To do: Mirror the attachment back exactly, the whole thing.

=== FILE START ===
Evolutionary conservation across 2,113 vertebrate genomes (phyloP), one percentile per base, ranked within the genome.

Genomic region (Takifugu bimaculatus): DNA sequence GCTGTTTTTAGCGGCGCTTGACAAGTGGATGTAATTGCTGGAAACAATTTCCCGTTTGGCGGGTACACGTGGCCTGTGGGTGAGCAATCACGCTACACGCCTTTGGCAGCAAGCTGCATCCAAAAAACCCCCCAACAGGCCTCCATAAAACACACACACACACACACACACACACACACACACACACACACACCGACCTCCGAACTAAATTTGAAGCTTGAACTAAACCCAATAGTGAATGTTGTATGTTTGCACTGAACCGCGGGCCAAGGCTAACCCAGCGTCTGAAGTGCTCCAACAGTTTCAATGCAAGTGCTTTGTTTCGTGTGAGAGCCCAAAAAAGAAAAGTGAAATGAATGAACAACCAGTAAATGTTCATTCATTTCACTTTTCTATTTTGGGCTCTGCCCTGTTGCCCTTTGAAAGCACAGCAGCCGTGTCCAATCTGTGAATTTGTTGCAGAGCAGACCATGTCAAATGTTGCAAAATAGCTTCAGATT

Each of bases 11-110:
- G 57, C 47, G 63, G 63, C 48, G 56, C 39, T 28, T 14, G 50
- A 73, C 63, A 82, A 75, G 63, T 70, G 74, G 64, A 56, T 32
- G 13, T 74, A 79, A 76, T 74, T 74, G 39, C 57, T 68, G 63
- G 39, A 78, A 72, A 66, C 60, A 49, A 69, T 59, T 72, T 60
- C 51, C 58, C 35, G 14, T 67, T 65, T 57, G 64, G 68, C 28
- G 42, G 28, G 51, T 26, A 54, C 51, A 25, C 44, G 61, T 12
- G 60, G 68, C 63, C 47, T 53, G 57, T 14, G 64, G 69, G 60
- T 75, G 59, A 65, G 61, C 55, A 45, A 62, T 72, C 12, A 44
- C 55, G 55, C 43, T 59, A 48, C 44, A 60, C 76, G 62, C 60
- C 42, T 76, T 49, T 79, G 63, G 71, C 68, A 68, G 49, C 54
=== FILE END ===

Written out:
Evolutionary conservation across 2,113 vertebrate genomes (phyloP), one percentile per base, ranked within the genome.

Genomic region (Takifugu bimaculatus): DNA sequence GCTGTTTTTAGCGGCGCTTGACAAGTGGATGTAATTGCTGGAAACAATTTCCCGTTTGGCGGGTACACGTGGCCTGTGGGTGAGCAATCACGCTACACGCCTTTGGCAGCAAGCTGCATCCAAAAAACCCCCCAACAGGCCTCCATAAAACACACACACACACACACACACACACACACACACACACACACACCGACCTCCGAACTAAATTTGAAGCTTGAACTAAACCCAATAGTGAATGTTGTATGTTTGCACTGAACCGCGGGCCAAGGCTAACCCAGCGTCTGAAGTGCTCCAACAGTTTCAATGCAAGTGCTTTGTTTCGTGTGAGAGCCCAAAAAAGAAAAGTGAAATGAATGAACAACCAGTAAATGTTCATTCATTTCACTTTTCTATTTTGGGCTCTGCCCTGTTGCCCTTTGAAAGCACAGCAGCCGTGTCCAATCTGTGAATTTGTTGCAGAGCAGACCATGTCAAATGTTGCAAAATAGCTTCAGATT

Each of bases 11-110:
- G 57, C 47, G 63, G 63, C 48, G 56, C 39, T 28, T 14, G 50
- A 73, C 63, A 82, A 75, G 63, T 70, G 74, G 64, A 56, T 32
- G 13, T 74, A 79, A 76, T 74, T 74, G 39, C 57, T 68, G 63
- G 39, A 78, A 72, A 66, C 60, A 49, A 69, T 59, T 72, T 60
- C 51, C 58, C 35, G 14, T 67, T 65, T 57, G 64, G 68, C 28
- G 42, G 28, G 51, T 26, A 54, C 51, A 25, C 44, G 61, T 12
- G 60, G 68, C 63, C 47, T 53, G 57, T 14, G 64, G 69, G 60
- T 75, G 59, A 65, G 61, C 55, A 45, A 62, T 72, C 12, A 44
- C 55, G 55, C 43, T 59, A 48, C 44, A 60, C 76, G 62, C 60
- C 42, T 76, T 49, T 79, G 63, G 71, C 68, A 68, G 49, C 54